He who has never denied himself for the sake of giving has but glanced at the joys of Charity. But, as we all know, Charity always begins at home, yet, it is the opposite in Kenya.
The Transport ministry has dismissed Kenya Airways petition seeking to overturn a government deal allowing Ethiopian Airlines to operate passenger planes grounded by coronavirus for shipment of cargo from the Jomo Kenyatta International Airport (JKIA) in Nairobi to Europe and Asia.
On April 6, the Ministry of Transport allowed Ethiopian Airlines to fly cargo using six of its passenger planes from Mombasa to Nairobi and Asia and Europe, posing a threat to the Kenya Airways (KQ) cargo business.
Ethiopian Airlines is expected to ship fresh vegetables, fruits, flowers and meat which are currently scarce in Europe.
“Reference is made to your letter this is to advise you that approval is granted to Ethiopian Airlines to operate as cargo flights from April 3 to October 25,” said a letter signed by the director of air services, Nicholas Bodo to Ethiopian Airlines.
KQ flew its first-ever passenger aircraft as cargo-only flights on April 12 carrying medical supplies and essential goods from Nairobi to Johannesburg using B787-8 Dreamliner.
According to Business Daily Africa, loss-making KQ has said the new deal will give the rival carrier undue advantage in a period when Kenya has frozen international passenger travel in the wake of the coronavirus outbreak, leaving cargo as the only revenue driver.
It later emerged on April 10th that Ethiopian Airlines refuted claims it had a deal with Kenyan authorities allowing it to operate passenger planes for shipment of cargo.
“Like all other airlines flying to Kenya, Ethiopian Airlines has a landing permit to load cargo both on passenger and cargo planes. Currently, there are many airlines which are loading cargo on passenger planes out of Kenya. This is an unfair attack on a neighbourly and sister African airline which jeopardizes much-needed cooperation between and among African airlines,” management said through its Nairobi office.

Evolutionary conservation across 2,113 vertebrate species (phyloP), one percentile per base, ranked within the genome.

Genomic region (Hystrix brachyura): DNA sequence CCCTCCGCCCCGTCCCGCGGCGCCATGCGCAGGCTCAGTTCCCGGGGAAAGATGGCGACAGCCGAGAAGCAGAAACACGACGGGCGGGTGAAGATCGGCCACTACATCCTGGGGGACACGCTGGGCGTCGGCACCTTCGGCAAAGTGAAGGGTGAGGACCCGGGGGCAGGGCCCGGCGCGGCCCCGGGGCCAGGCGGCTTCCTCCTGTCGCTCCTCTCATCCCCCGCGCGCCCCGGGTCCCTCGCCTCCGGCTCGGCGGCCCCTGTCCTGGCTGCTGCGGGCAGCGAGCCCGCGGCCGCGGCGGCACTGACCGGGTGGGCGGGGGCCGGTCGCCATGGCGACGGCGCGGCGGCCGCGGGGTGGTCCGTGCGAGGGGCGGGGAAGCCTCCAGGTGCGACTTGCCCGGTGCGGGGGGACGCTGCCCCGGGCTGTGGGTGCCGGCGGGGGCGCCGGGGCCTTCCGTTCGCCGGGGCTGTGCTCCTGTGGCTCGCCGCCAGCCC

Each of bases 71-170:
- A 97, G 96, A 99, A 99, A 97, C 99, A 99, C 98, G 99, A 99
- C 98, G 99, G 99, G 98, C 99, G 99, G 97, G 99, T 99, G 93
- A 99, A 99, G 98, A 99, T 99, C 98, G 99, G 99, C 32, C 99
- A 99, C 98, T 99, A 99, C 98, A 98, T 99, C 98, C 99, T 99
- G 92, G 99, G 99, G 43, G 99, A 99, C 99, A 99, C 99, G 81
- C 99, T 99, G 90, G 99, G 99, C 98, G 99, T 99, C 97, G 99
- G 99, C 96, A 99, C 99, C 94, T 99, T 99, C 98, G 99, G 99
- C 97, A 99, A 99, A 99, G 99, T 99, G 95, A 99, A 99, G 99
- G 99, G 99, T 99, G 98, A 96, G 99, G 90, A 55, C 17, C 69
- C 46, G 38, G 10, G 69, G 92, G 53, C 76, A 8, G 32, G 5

Local aviation players led by Kenya Airways have protested a recent move by Kenya Civil Aviation Authority that saw Ethiopian Airways granted a permit to operate 5 ad-hoc cargo flights between Nairobi and Europe.
The national carrier chairman Michael Joseph said: “Objections were raised by local players over the move by KCAA to allow Ethiopian Airways to conduct ad-hoc flights from Nairobi to Europe.”
“We would like to strongly object to the application for ad-hoc flights by Ethiopian Airlines to operate from Nairobi directly to Liege,” another operator was quoted by Nation.
However, on Wednesday 7th May, CS James Macharia termed as “fundamentally misplaced” a complaint by Kenya Airways (KQ) against the decision to grant its rival the lucrative cargo deal.
In the petition, the loss-making KQ said the deal will give the rival carrier undue advantage in a period when Kenya has frozen international passenger travels leaving cargo as the only revenue driver.
“Kenya Airways has only two cargo freighters, one of which is currently undergoing heavy maintenance. These freighters, however, fly short distances and cannot, therefore, fly to Europe. The complaint, therefore, by KQ, and I have told them, was fundamentally misplaced,” Mr Macharia told the Senate Transport committee in a virtual meeting yesterday.
CS Macharia reckons that KQ cannot lift between 2,000 to 3,000 metric tonnes at its full capacity.
“The current capacity requirement for lifting cargo is between 3,500 and 4,500 metric tonnes, while the available capacity is 1,500 metric tonnes. Based on the capacity deficit, there is a need to allow for additional capacity to service sectors of the economy such as fresh/produce and flowers,” said Mr Macharia in the brief to the Kiambu senator Kimani Wamatangi-led committee.
KQ chief executive Allan Kilavuka said earlier the carrier was not consulted on the impact that the Ethiopian Airlines deal would have on its business.
KQ is banking on the cargo business, which generates about Sh11 billion annually, to pay salaries and utilities like security, water and electricity. KQ is also seeking a multibillion-shilling government bailout after the grounding of its planes.
Since I started with Charity
**Charity is injurious unless it helps the recipient to become independent of it.**